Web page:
Note that every orthogonal operator is invertible, since we can always define U^{-1} just as we did above. In particular, the operators U,U^{-1} we defined above by U\mathbf{e}_i=\mathbf{f}_i, U^{-1}\mathbf{f}_i=\mathbf{e}_i are orthogonal operators.

Proposition 1: An operator U \in \mathrm{End}\mathbf{V} is orthogonal if and only if

\langle U\mathbf{v},U\mathbf{w} \rangle = \langle \mathbf{v},\mathbf{w} \rangle, \quad \forall \mathbf{v},\mathbf{w} \in \mathbf{V}.

Proof: Observe that, by linearity of U and bilinearity of \langle \cdot,\cdot \rangle, it is sufficient to prove the claim in the case that \mathbf{v}=\mathbf{e}_i and \mathbf{w}=\mathbf{e}_j for some 1 \leq i,j \leq n, where \{\mathbf{e}_1,\dots,\mathbf{e}_n\} is an orthonormal basis of \mathbf{V}.

Suppose that U is an orthogonal operator. Let \mathbf{f}_i=U\mathbf{e}_i, 1 \leq i \leq n. Then \{\mathbf{f}_1,\dots,\mathbf{f}_n\} is an orthonormal basis of \mathbf{V}, and consequently we have

\langle U\mathbf{e}_i,U\mathbf{e}_j \rangle = \langle \mathbf{f}_i,\mathbf{f}_j \rangle = \delta_{ij} = \langle \mathbf{e}_i,\mathbf{e}_j \rangle.

Conversely, suppose that

\langle U\mathbf{e}_i,U\mathbf{e}_j \rangle = \langle \mathbf{e}_i,\mathbf{e}_j \rangle.

We then have that \langle \mathbf{f}_i,\mathbf{f}_j \rangle = \delta_{ij}, so that \{\mathbf{f}_1,\dots,\mathbf{f}_n\} is an orthonormal basis of \mathbf{V}, and thus U is an orthogonal operator.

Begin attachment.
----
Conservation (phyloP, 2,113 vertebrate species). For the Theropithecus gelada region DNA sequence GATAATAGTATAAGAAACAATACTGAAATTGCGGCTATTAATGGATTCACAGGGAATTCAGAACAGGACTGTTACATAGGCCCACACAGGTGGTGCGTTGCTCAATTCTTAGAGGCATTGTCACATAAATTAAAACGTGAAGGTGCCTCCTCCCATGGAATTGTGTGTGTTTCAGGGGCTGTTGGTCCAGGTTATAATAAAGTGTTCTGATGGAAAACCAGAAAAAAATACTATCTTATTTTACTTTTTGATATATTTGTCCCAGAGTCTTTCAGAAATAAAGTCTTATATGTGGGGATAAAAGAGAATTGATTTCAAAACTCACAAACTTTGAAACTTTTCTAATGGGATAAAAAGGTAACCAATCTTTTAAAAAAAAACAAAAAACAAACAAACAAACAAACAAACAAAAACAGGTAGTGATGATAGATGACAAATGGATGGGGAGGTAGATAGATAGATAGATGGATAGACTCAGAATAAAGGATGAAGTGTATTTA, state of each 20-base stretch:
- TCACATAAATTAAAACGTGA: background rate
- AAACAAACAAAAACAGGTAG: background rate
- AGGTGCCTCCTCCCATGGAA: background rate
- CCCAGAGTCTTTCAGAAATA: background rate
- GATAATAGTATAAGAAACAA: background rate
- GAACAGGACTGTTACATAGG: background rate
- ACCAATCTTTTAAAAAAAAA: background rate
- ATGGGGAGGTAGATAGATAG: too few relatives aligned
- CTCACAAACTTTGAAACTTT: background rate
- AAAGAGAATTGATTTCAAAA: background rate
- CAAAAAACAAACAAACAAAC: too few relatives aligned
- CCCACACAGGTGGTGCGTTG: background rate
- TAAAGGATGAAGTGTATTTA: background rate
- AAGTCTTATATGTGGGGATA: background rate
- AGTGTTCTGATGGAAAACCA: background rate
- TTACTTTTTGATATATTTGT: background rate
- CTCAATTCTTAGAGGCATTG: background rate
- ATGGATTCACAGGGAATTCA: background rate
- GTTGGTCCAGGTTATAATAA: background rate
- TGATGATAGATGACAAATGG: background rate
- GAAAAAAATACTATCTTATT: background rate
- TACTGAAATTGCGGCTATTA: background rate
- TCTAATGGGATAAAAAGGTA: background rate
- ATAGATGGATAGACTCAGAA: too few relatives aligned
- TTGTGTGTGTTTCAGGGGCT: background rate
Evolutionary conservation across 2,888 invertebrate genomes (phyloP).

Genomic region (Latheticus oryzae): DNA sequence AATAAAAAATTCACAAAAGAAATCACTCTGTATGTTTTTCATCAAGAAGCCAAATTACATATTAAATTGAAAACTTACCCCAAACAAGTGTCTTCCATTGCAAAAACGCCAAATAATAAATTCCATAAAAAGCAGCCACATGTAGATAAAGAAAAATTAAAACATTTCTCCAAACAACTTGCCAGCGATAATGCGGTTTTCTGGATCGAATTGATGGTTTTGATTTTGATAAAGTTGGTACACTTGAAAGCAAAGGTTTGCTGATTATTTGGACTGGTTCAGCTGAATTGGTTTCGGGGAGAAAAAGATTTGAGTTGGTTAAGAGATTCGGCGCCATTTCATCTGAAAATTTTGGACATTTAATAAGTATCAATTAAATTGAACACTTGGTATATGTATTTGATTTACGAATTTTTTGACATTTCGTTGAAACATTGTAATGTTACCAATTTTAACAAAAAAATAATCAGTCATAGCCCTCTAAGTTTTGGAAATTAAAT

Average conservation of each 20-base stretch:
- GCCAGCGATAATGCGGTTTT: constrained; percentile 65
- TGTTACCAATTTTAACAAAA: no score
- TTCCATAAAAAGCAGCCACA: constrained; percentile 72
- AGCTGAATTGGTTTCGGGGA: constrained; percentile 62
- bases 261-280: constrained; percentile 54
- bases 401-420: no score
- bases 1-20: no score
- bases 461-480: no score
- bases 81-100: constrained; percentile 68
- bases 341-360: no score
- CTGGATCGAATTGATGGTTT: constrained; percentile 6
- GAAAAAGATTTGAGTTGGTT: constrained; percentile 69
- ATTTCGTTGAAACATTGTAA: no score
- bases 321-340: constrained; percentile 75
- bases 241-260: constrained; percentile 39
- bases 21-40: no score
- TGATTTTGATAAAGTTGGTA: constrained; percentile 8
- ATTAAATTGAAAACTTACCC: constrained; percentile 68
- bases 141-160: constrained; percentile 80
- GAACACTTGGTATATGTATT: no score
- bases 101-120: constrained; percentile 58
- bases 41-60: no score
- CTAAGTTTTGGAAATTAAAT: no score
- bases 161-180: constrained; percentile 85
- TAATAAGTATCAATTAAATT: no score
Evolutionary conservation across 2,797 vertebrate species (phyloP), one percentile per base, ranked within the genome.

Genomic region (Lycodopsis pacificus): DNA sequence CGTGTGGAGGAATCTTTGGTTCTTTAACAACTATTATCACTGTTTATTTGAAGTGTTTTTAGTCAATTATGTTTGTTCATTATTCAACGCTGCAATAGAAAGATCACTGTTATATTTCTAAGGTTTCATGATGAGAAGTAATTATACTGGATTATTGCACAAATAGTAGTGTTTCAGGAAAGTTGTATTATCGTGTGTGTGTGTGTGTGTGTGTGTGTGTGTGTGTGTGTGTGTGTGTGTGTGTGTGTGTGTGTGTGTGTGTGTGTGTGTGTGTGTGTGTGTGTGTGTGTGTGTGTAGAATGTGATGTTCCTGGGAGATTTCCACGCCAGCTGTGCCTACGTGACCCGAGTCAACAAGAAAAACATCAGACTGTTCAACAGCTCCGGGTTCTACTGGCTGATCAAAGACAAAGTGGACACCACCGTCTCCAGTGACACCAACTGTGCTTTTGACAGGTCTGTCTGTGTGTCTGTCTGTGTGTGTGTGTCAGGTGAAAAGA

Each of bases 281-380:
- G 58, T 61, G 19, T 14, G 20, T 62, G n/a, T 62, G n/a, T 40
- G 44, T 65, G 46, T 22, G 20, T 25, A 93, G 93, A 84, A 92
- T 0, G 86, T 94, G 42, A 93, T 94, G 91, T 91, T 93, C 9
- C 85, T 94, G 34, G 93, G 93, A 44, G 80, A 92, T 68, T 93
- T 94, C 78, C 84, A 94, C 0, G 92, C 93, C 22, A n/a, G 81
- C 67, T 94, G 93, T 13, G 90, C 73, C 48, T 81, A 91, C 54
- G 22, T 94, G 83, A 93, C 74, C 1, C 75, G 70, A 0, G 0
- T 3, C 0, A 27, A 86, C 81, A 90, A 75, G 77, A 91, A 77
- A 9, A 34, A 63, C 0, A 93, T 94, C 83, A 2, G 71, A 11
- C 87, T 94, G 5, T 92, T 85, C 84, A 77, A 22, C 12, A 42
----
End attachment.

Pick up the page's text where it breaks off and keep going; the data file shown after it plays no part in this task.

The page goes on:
— Q.E.D.

Proposition 2: An operator U \in \mathrm{End}\mathbf{V} is orthogonal if and only if it is invertible and

\langle \mathbf{v},U\mathbf{w} \rangle = \langle U^{-1}\mathbf{v},\mathbf{w} \rangle, \quad \forall \mathbf{v},\mathbf{w} \in \mathbf{V}.

Proof: Suppose first that U is orthogonal. Then, U is invertible and U^{-1} is also orthonal, and hence for any \mathbf{v},\mathbf{w} \in \mathbf{W}, we have

\langle \mathbf{v},U\mathbf{w} \rangle = \langle U^{-1}\mathbf{v},U^{-1}U\mathbf{w} \rangle = \langle U^{-1}\mathbf{v},\mathbf{w} \rangle.

Conversely, suppose that U is invertible and

\langle \mathbf{v},U\mathbf{w} \rangle = \langle U^{-1}\mathbf{v},\mathbf{w} \rangle, \quad \forall \mathbf{v},\mathbf{w} \in \mathbf{V}.

Then, for any \mathbf{v},\mathbf{w} \in \mathbf{V}, we have

\langle U\mathbf{v},U\mathbf{w} \rangle = \langle U^{-1}U\mathbf{v},\mathbf{w} \rangle = \langle \mathbf{v},\mathbf{w} \rangle,

whence U is orthogonal by Proposition 1.

— Q.E.D.

Now let us return to the problem that we were working on prior to our digression into the generalities of orthogonal operators, namely that of computing the relationship between the matrices [A]_E,[A]_F. We have

\langle \mathbf{f}_i,A\mathbf{f}_j \rangle = \langle U\mathbf{e}_i,AU\mathbf{e}_j \rangle = \langle \mathbf{e}_i,U^{-1}AU\mathbf{e}_j \rangle, \quad \forall 1 \leq i, j \leq n,

where we used Proposition 2 to obtain the second equality. Thus, we have the matrix equation

[A]_F = [UAU^{-1}]_E = [U]_E [A]_E [U^{-1}]_E = [U]_E [A]_E [U]_E^{-1}

where on the right hand side we are using the fact that

[\cdot]_E \colon \mathrm{End}\mathrm{V} \to \mathbb{R}^{n\times n}

is an algebra isomorphism, as in Lecture 13, which means that the matrix representing a product of operators is the product of the matrices representing each operator individually. This relationship between is usually phrased as the statement that the matrix [A]_F representing the operator A in the “new” basis F is obtained from the matrix [A]_E representing A in the “old” basis F by “conjugating” it by the of the matrix [A]_E by the matrix [U]_E, where U is the orthogonal operator that transforms the old basis into the new basis.

Lecture 14 coda